Some fundamental issues

Dear fellow workgroup members,

Over the past few days I have tried to parse and understand the TPE 
spec and the compliance spec. The working drafts of April 30th, to be 
more precise. Given the great care and the diligence with which both Roy 
Fielding and David Singer have been involved in this process one cannot 
doubt that these documents are the most accurate reflection of the level 
of consensus in this group. This message tries to convey an inventory of 
what I think are fundamental issues that prevent us from having a 
workable and meaning ful TPE spec.

It is not an exhaustive list in the sense that it covers every little 
detail, it is about the fundamentals. And to my understanding of the 
TPE, the fundamentals of it just aren't sound. And that is not a failure 
of the editor, it is a failure of us as a working group.

What it should do is:

Siloisation as a core principle. While I believe there are limits to 
data collection as a first party (to use the TPE vernacular), the 
primary problem we are supposed to tackle is data collection across 
different contexts. This should include the use of data collected in a 
first-party quality while acting as a third-party. The compliance 
document allows for that. That is a fundamental no-go for me, both from 
a privacy perspective and from a competition perspective (Vrijschrift 
has a rather strong free-market streak to it). There should be zero 
'data append' and this should go both ways within that first-party's 

Data minisation as a core principle. As it stands now, there is some 
lip-service being paid to this principle, but on substance both the TPE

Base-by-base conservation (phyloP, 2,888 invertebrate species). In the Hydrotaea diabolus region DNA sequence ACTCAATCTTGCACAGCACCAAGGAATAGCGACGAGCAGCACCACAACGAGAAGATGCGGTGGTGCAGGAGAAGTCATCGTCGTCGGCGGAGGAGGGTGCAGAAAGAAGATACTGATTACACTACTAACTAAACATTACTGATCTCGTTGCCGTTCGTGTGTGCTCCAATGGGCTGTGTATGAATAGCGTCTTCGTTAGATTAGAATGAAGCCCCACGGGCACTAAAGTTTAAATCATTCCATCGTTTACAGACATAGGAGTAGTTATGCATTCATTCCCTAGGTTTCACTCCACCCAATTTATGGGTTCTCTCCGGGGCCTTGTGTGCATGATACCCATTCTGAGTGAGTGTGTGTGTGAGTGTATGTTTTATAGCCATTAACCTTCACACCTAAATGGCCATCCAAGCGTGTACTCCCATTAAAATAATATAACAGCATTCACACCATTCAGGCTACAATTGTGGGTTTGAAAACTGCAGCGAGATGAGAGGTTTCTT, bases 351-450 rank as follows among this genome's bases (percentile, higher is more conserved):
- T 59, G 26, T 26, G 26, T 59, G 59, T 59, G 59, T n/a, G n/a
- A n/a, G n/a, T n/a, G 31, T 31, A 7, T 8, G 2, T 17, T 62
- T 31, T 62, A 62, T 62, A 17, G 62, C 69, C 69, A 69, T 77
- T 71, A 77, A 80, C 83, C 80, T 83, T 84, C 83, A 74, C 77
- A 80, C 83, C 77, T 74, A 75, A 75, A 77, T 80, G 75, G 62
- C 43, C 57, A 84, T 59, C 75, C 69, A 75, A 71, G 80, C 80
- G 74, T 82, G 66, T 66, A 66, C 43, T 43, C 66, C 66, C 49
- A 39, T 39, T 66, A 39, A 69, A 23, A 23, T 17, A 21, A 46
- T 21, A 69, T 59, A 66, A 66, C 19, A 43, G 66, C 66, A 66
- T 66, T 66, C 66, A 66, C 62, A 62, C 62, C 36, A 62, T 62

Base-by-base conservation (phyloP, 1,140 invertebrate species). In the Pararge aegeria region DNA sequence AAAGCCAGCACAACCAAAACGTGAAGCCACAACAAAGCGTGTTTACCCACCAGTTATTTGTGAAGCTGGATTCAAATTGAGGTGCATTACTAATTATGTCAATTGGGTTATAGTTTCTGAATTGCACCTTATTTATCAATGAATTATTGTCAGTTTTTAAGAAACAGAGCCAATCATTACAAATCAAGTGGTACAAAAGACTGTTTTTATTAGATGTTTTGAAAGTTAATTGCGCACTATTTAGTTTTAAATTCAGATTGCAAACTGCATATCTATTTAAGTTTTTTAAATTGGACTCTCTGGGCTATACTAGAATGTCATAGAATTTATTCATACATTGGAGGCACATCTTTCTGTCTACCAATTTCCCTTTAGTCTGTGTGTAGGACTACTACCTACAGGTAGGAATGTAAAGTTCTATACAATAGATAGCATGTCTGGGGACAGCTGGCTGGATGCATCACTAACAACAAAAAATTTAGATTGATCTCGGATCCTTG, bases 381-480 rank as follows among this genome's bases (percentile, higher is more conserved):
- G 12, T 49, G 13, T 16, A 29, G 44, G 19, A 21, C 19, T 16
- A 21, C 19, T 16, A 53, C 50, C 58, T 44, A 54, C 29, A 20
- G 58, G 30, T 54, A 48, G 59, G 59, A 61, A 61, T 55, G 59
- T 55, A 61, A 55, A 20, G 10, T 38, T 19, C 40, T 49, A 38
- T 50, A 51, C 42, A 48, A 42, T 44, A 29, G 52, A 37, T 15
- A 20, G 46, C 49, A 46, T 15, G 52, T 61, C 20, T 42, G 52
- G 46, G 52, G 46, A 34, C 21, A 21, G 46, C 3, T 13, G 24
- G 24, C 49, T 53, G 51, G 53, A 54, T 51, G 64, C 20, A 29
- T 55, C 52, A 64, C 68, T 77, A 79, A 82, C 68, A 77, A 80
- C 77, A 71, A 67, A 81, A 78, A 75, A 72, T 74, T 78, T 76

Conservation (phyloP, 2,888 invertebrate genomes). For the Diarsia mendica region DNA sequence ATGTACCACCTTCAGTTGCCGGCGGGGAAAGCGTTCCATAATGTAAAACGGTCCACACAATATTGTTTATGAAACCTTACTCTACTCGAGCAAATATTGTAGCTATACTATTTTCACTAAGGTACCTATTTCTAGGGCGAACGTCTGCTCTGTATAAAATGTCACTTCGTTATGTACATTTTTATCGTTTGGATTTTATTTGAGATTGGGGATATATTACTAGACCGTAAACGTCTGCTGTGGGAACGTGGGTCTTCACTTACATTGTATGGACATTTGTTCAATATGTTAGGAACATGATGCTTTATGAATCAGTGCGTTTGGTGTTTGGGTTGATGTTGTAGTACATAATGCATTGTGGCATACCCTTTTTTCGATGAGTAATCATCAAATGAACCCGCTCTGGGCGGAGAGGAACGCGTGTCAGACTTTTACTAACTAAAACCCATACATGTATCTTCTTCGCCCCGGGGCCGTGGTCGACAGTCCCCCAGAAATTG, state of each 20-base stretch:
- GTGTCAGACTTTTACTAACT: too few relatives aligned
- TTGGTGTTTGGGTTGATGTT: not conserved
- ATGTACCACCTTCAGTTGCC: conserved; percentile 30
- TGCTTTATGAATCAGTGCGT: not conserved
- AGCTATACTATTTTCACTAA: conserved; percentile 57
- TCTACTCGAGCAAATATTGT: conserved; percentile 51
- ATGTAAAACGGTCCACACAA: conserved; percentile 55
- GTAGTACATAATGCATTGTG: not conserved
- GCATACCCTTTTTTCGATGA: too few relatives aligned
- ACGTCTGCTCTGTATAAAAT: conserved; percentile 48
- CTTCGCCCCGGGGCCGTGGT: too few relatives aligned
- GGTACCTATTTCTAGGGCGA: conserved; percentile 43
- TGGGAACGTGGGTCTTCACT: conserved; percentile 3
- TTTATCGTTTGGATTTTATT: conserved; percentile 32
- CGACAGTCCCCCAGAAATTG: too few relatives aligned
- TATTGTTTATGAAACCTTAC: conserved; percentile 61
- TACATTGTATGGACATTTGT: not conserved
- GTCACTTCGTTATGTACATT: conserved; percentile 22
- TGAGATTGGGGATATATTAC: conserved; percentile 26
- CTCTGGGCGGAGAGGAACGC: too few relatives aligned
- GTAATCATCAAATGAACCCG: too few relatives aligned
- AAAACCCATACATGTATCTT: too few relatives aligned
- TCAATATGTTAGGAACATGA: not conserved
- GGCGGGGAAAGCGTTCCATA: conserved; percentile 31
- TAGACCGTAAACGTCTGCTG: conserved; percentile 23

and the compliance spec seem to be mostly geared to justify as much data 
collection as possible. Especially the bits about User Agent compliance 
appear to gear towards the idea that it should be possible to ignore as 
much DNT:1 as possible. Moreover, data minimisation is only applied for 
the accepted uses whereas under EU law it should still be applied in 
case of DNT:0 and DNT:unset.

Knowing who the user deals with. Which means a better delineation of 
first- and third-parties. Another concept that touches an essential part 
of the issue of various contexts is that of 'affiliate' and the sharing 
of collected data with other parties, both under DNT:0 and DNT:1. Again, 
under EU law there is consent needed for sharing data with other parties 
(meaning real third-parties, the vernacular of this WG is again 
problematic here).

I think the goals of this standards have to be to provide a) a 
meaningful opt-out mechanism as well as b) a meaningful opt-in mechanism 
against data collection across different contexts. So far I see little 
that satisfies either of these two goals.

So I hope we either get a drastic change of the course of this 
workgroup or that we may come to a mutual agreement to disagree and not 
have to let this drag on and not to have it soil the good name of W3C 
any further than it perhaps already has.



Received on Monday, 6 May 2013 15:26:26 UTC